[ Medicaid Managed Care | Medicaid Reimbursement | Medicaid Eligibility | Medicaid Outreach | Medicaid Participation Requirements | Medicaid Program Integrity ]
Medicaid Managed Care
Over the past four years, Medicaid managed care has proliferated across the state. Yet questions persist about the effect of the program on Medicaid costs, patient access to services, and health care quality. Limited studies have been performed to evaluate the program, including studies to assess patient and physician satisfaction. However, it remains unclear whether the goals of Medicaid managed care - to improve patient access, enhance quality, and control costs - have been achieved.
To get a better picture of how well Medicaid managed care works, lawmakers enacted HB 2896 by Rep. Garnet Coleman (D-Houston) and Sen. Mike Moncrief (D-Fort Worth). The bill, which became effective in June, specifically directs the Texas Health and Human Services Commission to evaluate the efficacy of Medicaid managed care and to make recommendations for improving the program. Issues to be evaluated include: impact of the program on access to care, including access for recipients with special health care needs; quality of care; utilization of services; Medicaid costs; and the level of administrative complexity for providers, patients, and health plans.
To ensure that all physicians, patients, and health plans are actively involved in the evaluation process, TMA advocacy resulted in establishment of a statewide Medicaid Advisory Committee. The committee will provide input into the study design as well as help the state identify Medicaid managed care "best practices" that can be replicated in other parts of the state.
A TMA-backed moratorium on future Medicaid managed care rollouts also was included in the bill. The moratorium will affect service areas scheduled to be initiated after the implementation of Dallas and El Paso service areas on July 1, 1999 and Dec. 1, 1999, respectively.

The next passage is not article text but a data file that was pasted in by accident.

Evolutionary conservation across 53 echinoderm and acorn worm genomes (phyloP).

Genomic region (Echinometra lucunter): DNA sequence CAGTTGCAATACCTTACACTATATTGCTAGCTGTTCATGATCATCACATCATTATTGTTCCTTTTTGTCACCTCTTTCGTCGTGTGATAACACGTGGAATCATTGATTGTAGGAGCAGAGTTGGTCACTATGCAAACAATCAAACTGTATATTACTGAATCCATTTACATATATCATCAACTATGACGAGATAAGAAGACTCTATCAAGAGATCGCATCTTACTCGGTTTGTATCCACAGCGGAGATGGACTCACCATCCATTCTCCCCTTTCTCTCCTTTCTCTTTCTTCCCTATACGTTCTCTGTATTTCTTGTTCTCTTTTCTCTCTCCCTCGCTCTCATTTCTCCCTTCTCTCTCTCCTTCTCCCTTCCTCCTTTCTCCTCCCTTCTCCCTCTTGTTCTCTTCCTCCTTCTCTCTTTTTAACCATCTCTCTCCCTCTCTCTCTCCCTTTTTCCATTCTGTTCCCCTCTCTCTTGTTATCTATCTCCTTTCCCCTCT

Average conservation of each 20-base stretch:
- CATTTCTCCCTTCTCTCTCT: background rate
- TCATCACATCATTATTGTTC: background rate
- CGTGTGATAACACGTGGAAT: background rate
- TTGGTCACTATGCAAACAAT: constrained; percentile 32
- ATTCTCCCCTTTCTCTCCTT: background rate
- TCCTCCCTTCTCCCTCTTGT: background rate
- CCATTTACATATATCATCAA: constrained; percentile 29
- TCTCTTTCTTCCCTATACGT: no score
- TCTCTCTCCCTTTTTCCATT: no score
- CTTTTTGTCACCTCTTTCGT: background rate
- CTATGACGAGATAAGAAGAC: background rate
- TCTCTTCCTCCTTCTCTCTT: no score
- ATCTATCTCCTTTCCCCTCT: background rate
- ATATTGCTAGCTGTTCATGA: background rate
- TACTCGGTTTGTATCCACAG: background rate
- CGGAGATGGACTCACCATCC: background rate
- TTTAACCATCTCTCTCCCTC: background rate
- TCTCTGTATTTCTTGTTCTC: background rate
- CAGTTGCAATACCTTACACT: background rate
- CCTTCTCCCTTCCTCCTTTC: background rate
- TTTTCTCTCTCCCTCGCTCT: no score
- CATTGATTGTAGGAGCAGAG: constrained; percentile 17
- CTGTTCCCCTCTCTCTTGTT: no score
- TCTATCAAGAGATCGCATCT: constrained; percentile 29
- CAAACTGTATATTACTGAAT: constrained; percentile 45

TMA also defeated some HMO efforts to abolish the Primary Care Case Management model in El Paso. The model, widely popular among patients and physicians, allows broader access to specialists and is administratively less cumbersome than many HMOs. During the interim, TMA will continue to vigorously advocate for continuation of the PCCM in all existing service areas as well as any new ones.
Building on Medicaid reforms enacted in 1995 and 1997, HB 2896 gave state agencies additional technical guidance on the program's operation and administration. Specifically, HB 2896:
- Extends the Medicaid provider re-enrollment deadline from Sept. 1, 1999 to March 31, 2000, unless an electronic re-enrollment form is established, which would extend the deadline until Sept. 1, 2000. HB 2896 also would give the HHSC commissioner the authority to further extend the re-enrollment deadline if a significant number of providers do not re-enroll.
- Promotes the use of electronic claims processing by Medicaid managed care plans.
- Directs HHSC to develop and implement an expedited process for determining eligibility for and enrolling pregnant women and newborns in managed care plans. Additionally, requires that the state ensure pregnant women and newborns immediate access to prenatal care and well-baby exams. Pregnant women must be able to make an appointment for obstetrical care within 30 days of applying for Medicaid.
- Requires newborns within the Medicaid program to be assigned to the fee-for-service program for 60 days or until their Medicaid eligibility is determined, whichever is earliest (the intent of this language is to ameliorate continuing payment problems for newborns).
- Designates specialized pediatric laboratories, including those within children's hospitals, as significant traditional providers. Those providers must be included within Medicaid health plan networks so long as they agree to the plans' contractual requirements.